India says it detects two cases of Omicron variant

India says it detects two cases of Omicron variant
Updated 15 sec ago

India says it detects two cases of Omicron variant

India says it detects two cases of Omicron variant
  • All primary contacts and secondary contacts of both the cases have been traced and are being tested
BENGALURU: India has detected two cases of the new Omicron coronavirus variant in the southern state of Karnataka, a health ministry official said on Thursday.
“All primary contacts and secondary contacts of both the cases have been traced and are being tested,” the health ministry’s joint secretary Lav Agarwal told a news briefing.

Biden launching winter COVID-19 booster, testing campaign

Biden launching winter COVID-19 booster, testing campaign
Updated 18 min 17 sec ago

Biden launching winter COVID-19 booster, testing campaign

Biden launching winter COVID-19 booster, testing campaign
  • The plan includes a requirement for private insurers to cover the cost of at-home COVID-19 tests and a tightening of testing requirements for people entering the US regardless of their vaccination status
  • Biden is also extending his directive requiring masks on airplanes and other public transit, which had been set to expire in January

WASHINGTON: President Joe Biden is set to kick off a more urgent campaign for Americans to get COVID-19 booster shots Thursday as he unveils his winter plans for combating the coronavirus and its omicron variant with enhanced availability of shots and vaccines but without major new restrictions.
The plan includes a requirement for private insurers to cover the cost of at-home COVID-19 tests and a tightening of testing requirements for people entering the US regardless of their vaccination status. But as some other nations close their borders or reimpose lockdowns, officials said Biden was not moving to impose additional restrictions beyond his recommendation that Americans wear masks indoors in public settings.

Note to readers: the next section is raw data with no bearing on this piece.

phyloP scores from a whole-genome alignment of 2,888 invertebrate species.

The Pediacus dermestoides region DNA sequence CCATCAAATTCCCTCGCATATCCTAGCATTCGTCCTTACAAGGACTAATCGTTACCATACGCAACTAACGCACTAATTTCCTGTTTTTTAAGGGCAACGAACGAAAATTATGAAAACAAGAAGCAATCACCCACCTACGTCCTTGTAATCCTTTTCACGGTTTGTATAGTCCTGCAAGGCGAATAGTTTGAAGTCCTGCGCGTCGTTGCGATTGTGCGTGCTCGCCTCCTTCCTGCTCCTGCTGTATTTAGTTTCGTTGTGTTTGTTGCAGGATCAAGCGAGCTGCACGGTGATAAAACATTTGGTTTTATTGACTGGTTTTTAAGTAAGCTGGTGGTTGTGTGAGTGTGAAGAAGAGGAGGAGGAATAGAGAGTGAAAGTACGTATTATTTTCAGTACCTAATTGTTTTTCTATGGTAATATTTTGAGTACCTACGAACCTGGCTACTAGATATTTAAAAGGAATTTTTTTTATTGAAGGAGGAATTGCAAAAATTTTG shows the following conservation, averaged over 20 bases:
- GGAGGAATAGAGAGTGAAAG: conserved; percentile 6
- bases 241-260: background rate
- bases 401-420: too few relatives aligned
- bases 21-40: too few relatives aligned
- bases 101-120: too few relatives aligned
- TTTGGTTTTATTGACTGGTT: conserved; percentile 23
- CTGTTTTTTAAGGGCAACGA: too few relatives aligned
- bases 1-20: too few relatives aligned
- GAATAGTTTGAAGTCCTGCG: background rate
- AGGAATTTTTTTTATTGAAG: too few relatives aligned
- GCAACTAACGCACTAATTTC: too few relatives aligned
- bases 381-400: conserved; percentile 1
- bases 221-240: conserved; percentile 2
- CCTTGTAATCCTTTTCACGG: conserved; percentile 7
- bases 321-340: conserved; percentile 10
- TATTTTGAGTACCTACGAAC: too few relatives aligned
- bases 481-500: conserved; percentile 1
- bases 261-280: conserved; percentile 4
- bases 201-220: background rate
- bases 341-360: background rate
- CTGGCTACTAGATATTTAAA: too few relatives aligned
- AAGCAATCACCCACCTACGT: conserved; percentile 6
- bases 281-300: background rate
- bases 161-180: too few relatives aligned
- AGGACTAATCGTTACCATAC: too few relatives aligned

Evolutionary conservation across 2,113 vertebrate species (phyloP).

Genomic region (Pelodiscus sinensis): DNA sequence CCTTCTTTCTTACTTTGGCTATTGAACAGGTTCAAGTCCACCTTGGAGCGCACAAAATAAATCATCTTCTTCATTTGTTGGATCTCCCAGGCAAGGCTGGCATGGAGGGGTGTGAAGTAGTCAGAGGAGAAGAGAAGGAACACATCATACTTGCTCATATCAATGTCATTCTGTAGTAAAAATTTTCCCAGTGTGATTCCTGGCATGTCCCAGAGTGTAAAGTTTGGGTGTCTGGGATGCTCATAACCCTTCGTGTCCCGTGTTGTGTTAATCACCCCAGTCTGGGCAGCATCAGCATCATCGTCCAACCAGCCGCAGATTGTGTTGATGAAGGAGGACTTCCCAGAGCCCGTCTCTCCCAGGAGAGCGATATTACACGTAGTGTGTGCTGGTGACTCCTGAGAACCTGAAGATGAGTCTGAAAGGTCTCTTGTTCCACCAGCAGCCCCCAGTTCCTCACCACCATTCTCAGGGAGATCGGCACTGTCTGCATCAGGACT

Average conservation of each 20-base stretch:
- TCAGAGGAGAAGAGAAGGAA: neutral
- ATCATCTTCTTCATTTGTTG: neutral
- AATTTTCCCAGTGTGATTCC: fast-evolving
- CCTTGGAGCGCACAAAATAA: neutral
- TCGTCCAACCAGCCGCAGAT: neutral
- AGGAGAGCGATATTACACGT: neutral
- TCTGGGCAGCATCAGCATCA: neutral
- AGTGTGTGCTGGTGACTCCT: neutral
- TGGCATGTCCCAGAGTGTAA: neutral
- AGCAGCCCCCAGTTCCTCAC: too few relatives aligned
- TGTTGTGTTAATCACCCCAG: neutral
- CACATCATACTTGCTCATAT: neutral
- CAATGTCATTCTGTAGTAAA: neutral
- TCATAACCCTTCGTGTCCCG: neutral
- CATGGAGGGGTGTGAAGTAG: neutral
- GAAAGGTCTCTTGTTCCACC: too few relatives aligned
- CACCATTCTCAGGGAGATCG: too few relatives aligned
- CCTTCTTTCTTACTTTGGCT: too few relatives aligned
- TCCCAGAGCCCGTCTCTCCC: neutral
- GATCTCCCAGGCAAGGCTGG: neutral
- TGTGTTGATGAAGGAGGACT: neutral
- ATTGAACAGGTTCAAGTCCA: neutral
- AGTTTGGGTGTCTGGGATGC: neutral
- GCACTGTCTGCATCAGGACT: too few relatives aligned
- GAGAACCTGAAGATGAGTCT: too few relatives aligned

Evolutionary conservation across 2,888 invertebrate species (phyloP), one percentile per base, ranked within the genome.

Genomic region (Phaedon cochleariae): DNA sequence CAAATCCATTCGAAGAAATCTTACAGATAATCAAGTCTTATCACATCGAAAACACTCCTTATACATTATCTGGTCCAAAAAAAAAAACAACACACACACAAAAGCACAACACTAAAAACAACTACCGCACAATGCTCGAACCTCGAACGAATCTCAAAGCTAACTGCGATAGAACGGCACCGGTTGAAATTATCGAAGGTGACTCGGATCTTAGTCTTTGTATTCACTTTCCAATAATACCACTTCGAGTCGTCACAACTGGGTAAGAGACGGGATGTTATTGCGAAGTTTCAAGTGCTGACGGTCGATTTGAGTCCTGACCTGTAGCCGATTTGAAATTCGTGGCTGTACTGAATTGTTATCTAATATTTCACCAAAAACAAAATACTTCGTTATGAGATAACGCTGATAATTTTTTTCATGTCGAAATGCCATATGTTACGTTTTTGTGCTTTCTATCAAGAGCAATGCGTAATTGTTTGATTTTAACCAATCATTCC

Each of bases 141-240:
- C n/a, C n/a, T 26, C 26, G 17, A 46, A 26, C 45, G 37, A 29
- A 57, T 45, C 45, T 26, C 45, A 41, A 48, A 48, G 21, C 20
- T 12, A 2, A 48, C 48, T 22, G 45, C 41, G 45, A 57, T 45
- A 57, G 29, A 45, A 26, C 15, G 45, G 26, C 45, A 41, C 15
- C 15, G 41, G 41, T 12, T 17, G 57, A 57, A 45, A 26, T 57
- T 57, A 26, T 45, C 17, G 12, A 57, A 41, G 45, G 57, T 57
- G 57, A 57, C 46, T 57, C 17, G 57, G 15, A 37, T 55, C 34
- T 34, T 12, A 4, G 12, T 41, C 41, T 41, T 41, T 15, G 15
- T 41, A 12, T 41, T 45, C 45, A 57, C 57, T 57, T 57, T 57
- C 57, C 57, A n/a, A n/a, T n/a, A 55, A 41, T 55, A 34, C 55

Biden said Wednesday that the forthcoming strategy, to be unveiled during a speech at the National Institutes of Health, would fight the virus “not with shutdowns or lockdowns but with more widespread vaccinations, boosters, testing, and more.”
The White House released details of Biden’s plan early Thursday, in advance of the speech.
The Biden administration has come to view widespread adoption of booster shots as its most effective tool for combating COVID-19 this winter. Medical experts say boosters provide enhanced and more enduring protection against COVID-19, including new variants.
About 100 million Americans are eligible for boosters under current US policy, with more becoming eligible every day. Convincing those who have already been vaccinated to get another dose, officials believe, will be far easier than vaccinating the roughly 43 million adult Americans who haven’t gotten a shot despite widespread public pressure campaigns to roll up their sleeves.